SHERIDAN, Colo. -- Paul Houston is on a mission to get cars to slow down before they get captured on cameras inside the photo radar vans used in 10 cities in the state.
“It’s unconstitutional, it violates the rule of law, it breeds public corruption and it just doesn’t work,” Houston said. “I say only a cop can issue a ticket. This is just nonsense.”
Sheridan Police Chief Mark Campbell said there is simple proof that the vans work.
“Just watch the speed of traffic on say Federal (Boulevard) an hour before or after the van either shows up or has left the location by the schools and parks in the area,” Campbell said. “People will speed when the van is gone but slow down when the van or Mr. Houston are on scene.”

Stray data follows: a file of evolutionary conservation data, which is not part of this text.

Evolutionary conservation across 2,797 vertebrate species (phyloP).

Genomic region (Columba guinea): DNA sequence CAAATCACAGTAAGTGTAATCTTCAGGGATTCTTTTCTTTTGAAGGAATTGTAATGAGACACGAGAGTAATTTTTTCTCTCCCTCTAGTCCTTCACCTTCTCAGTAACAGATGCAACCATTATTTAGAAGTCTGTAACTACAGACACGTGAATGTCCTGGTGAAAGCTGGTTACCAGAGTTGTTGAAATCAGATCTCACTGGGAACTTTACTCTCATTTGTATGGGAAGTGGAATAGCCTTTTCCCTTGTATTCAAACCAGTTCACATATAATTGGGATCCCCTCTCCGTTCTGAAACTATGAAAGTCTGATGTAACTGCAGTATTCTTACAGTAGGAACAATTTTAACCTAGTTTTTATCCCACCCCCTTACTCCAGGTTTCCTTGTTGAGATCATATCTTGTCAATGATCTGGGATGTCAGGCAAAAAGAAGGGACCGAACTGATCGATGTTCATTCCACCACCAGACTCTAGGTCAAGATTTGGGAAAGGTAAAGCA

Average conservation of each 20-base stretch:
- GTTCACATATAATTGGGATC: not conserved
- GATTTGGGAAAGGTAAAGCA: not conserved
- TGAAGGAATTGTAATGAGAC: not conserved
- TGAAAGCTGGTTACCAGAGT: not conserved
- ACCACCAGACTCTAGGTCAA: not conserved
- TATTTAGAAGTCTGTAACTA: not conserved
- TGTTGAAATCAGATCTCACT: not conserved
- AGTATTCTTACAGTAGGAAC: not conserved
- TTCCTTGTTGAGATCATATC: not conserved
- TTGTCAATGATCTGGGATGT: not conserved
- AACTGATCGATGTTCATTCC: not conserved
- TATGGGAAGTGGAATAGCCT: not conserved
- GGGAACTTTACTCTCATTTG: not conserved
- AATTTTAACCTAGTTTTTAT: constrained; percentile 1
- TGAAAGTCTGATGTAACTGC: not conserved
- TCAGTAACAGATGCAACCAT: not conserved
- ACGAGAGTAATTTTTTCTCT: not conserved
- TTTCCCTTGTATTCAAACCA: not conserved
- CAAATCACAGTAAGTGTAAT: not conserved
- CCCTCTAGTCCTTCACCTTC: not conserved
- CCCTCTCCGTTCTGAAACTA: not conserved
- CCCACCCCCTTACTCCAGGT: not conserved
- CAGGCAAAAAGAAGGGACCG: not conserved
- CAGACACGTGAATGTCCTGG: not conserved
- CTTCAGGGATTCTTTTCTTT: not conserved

The chief also said, "From the van you'd get a $40 ticket and no points. The same ticket by a police officer is $80 to $100 and four points plus court costs.”
Then he asks, "Which would you rather deal with?”
The vans and red light cameras generate about $14.2 million for cities using them statewide. Sheridan has collected $1.3 million in five years, but the chief said it’s not about the money but instead safety.
Houston said there is no empirical evidence the vans stop speeders or save lives.
Houston plans to be at a city council meeting Monday night and urges anyone opposed to the vans to show up as well to let the city know how they feel about the photo radar vans and red light cameras.
“If council doesn’t pull the plug on the ‘flashies,’ then we will get the issue on the ballot for next November,” Houston said.
"Hey, we don’t care if Mr. Houston is out there slowing down traffic, as long as he doesn’t hide our blue warning signs," Campbell said.AlertMe